Chapin holds a BA in Anthropology from Barnard College, and a Master’s degree in Sociomedical Sciences from Columbia University. For 25 years, she served as president and chief executive officer of Hudson Health Plan, a nonprofit Medicaid insurer in New York’s Hudson Valley. Mid-career, she enrolled in an evening law program, where she explored the legal and ethical issues underlying routine male circumcision, a subject that had interested her since witnessing the aftermath of the surgery conducted on her younger brother. She received her Juris Doctor degree from Pace University School of Law in 2003, and was subsequently admitted to the New York Bar. As an adjunct professor, she taught Bioethics and Medicaid and Disability Law at Pace, and Bioethics in Dominican College’s doctoral program for advanced practice nurses.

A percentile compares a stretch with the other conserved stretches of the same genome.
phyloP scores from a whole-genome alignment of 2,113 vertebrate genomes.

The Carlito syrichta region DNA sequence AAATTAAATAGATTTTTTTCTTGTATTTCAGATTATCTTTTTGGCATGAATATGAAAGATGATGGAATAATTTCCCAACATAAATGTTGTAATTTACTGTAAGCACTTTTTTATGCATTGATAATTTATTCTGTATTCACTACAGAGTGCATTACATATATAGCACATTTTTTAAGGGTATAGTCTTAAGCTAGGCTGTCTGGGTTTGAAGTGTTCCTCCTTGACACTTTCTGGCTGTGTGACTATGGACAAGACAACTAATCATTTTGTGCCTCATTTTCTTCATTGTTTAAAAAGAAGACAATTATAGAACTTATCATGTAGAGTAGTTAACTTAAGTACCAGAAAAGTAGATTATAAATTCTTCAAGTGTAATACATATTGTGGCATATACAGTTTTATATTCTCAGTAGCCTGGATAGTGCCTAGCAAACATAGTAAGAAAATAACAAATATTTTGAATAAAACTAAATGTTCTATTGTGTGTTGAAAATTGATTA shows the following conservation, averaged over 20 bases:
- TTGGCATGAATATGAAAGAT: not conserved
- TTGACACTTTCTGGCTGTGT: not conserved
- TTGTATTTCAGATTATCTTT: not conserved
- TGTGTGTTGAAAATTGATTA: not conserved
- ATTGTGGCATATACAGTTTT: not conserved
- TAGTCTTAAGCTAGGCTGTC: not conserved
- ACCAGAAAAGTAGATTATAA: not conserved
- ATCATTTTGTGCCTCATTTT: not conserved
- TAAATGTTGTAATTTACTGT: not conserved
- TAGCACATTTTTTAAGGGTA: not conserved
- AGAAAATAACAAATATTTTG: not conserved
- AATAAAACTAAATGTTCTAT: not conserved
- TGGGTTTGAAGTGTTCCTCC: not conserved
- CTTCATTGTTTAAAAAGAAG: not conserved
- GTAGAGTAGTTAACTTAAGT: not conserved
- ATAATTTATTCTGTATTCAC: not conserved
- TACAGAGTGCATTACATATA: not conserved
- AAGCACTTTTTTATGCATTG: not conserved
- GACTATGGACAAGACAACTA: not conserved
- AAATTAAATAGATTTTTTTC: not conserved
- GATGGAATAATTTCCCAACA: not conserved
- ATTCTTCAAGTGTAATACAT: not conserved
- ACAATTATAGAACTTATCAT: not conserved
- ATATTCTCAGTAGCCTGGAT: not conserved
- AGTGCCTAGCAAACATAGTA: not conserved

In 2004, Chapin founded the nonprofit Hudson Center for Health Equity and Quality, a company that designs software and provides consulting services designed to reduce administrative complexities, streamline and integrate data collection and reporting, and enhance access to care for those in need. In 2008, she co-founded Intact America.

Chapin has published many articles and op-ed essays, and has been interviewed on local, national and international television, radio and podcasts about ways the U.S. healthcare system prioritizes profits over people’s basic needs. She cites routine (nontherapeutic) infant circumcision as a prime example of a practice that wastes money and harms boys and the men they will become. This Penis Business: A Memoir is her first book.